If you are shopping for an auto insurance policy that offers a broad volume of coverage, you will likely be looking primarily at collision or comprehensive coverage options. Collision coverage primarily pays for damage caused by accidents where your vehicle hits an object or another car, whereas comprehensive coverage will insure you against non-crash damage, like fire or weather damage. Which policy is best for you depends on how much coverage you need and a number of other factors.
How does collision coverage work?
When you purchase a collision insurance policy, your insurer will help you pay for repairs if your car is partially damaged in an accident, or replacement if the vehicle is deemed a total loss. Financed vehicles are often required to have collision coverage by the lender. People who have paid off their vehicle entirely can choose collision coverage if they like.
Collision coverage protects you from collisions with other vehicles, objects, and single-car accidents. Single-car accidents usually involve a vehicle rolling over or falling. The typical collision policy won’t protect you from damage that is caused outside of driving, such as theft, and they also won’t pay for damage to other vehicles. If you suffer injuries in a car accident, your collision policy will not pay for any medical bills either.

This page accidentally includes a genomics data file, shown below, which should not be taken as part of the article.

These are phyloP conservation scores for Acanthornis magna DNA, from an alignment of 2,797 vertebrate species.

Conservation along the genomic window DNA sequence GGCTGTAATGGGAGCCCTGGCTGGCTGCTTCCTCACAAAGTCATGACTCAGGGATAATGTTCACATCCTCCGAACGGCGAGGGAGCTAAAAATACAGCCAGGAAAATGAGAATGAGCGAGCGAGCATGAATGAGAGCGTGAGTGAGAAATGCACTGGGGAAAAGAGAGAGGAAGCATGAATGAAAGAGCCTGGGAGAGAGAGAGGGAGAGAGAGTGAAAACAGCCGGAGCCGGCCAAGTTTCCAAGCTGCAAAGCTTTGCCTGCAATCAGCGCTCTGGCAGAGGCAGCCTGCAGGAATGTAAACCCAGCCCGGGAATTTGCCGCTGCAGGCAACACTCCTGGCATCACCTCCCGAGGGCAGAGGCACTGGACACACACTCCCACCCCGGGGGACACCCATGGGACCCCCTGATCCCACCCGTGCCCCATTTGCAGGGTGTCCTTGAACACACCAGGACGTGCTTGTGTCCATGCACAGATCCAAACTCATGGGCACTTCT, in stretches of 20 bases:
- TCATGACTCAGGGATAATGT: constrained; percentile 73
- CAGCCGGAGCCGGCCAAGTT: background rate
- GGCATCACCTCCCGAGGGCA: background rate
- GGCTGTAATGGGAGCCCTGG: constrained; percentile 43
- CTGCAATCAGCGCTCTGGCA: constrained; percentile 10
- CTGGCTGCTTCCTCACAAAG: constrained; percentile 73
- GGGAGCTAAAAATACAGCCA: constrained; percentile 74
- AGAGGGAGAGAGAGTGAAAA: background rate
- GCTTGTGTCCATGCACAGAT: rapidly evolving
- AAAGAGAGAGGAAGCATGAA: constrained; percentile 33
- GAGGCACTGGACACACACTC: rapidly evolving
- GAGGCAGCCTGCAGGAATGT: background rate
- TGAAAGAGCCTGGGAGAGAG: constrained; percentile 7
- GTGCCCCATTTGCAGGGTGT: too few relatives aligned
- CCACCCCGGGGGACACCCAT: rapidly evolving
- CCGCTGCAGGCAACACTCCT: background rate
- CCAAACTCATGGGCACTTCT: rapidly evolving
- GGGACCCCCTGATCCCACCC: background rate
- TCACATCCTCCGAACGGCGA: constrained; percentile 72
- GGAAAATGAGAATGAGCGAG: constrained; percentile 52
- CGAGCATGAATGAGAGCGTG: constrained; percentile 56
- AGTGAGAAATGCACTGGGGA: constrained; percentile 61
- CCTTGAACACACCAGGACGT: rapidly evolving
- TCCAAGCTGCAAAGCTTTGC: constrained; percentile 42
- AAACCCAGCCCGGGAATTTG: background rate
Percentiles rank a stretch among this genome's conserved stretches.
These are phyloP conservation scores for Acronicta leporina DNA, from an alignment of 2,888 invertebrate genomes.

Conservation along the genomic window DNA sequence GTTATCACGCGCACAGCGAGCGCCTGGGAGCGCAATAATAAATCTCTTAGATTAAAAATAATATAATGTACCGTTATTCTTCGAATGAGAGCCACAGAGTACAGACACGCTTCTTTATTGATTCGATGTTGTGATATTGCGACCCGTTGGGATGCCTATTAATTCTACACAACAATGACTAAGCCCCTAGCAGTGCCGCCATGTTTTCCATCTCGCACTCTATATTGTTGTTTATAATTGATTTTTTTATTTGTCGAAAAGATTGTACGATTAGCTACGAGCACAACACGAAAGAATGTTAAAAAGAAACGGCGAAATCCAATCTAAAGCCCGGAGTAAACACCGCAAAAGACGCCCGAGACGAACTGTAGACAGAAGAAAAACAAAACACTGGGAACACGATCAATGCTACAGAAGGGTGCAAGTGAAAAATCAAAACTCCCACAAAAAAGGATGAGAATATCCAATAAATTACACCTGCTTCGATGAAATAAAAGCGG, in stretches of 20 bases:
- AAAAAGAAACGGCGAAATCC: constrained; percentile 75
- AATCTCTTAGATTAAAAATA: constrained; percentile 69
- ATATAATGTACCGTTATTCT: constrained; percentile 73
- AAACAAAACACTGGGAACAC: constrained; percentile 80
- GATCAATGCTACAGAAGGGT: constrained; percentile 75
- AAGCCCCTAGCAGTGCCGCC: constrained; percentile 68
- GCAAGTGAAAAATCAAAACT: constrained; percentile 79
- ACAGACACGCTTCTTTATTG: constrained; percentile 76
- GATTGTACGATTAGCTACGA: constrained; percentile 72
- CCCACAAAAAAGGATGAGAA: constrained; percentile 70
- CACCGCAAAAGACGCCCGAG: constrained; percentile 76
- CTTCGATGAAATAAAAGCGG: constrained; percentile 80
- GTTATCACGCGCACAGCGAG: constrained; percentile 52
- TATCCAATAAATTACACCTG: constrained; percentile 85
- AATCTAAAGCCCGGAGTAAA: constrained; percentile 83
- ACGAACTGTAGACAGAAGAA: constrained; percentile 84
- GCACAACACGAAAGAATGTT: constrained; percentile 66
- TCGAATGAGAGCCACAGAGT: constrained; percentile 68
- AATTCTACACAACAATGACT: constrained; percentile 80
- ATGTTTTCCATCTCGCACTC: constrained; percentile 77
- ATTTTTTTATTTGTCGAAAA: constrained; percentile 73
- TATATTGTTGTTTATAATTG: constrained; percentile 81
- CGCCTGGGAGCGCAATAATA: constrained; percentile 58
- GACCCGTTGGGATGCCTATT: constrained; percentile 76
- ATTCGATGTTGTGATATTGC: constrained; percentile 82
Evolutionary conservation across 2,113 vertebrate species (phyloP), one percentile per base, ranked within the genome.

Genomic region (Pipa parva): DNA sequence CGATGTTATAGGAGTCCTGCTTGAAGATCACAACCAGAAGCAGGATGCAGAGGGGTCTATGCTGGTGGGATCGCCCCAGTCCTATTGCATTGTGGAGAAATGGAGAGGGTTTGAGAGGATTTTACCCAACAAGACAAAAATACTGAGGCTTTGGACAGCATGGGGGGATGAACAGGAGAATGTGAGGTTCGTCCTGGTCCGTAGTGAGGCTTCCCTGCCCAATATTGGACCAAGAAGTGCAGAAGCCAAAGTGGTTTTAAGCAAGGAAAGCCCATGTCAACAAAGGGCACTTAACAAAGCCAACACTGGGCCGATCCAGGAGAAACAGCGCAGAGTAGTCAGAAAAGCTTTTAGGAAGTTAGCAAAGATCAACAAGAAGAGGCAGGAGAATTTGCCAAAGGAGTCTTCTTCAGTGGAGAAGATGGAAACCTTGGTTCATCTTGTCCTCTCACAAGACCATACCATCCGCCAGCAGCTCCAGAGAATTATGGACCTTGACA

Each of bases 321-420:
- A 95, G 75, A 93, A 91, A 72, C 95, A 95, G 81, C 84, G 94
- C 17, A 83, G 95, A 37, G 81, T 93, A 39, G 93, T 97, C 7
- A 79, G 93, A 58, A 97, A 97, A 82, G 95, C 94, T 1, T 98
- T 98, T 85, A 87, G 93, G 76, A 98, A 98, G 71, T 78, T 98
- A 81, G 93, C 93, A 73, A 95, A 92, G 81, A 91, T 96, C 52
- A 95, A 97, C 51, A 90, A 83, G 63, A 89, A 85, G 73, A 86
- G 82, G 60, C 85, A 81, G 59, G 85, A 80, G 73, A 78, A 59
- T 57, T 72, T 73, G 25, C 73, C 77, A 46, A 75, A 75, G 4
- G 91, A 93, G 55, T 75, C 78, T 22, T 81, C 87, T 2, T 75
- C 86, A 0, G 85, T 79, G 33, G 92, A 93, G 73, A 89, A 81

How does comprehensive coverage work?
A comprehensive auto insurance policy will assist you in repairing or replacing your car if it is damaged by an incident that does not involve a collision. They will also protect you from theft by replacing stolen vehicles. The most common types of damage covered by these policies are fire, vandalism, and falling objects. They also cover less common events like natural disasters and civil disturbances.
Like collision coverage, comprehensive coverage is likely to be required by lenders. If your car is paid for, whether or not you should invest in a comprehensive insurance policy will depend on the value of your car and the risk factors associated with your driving or location.
Which policy is best?
It is difficult to determine which policy option is “best”, as both offer unique benefits that can prove useful circumstantially. For some drivers, a combination of the two may be best (or required for people financing their vehicle), while for others, the expense of carrying both policies may be a bit extreme.
Weighing the costs and benefits of either policy should be done with the aid of a qualified insurance professional. Acropolis Insurance has a team of experts waiting for your call. We will assess your situation and help you find an auto policy that fits your needs.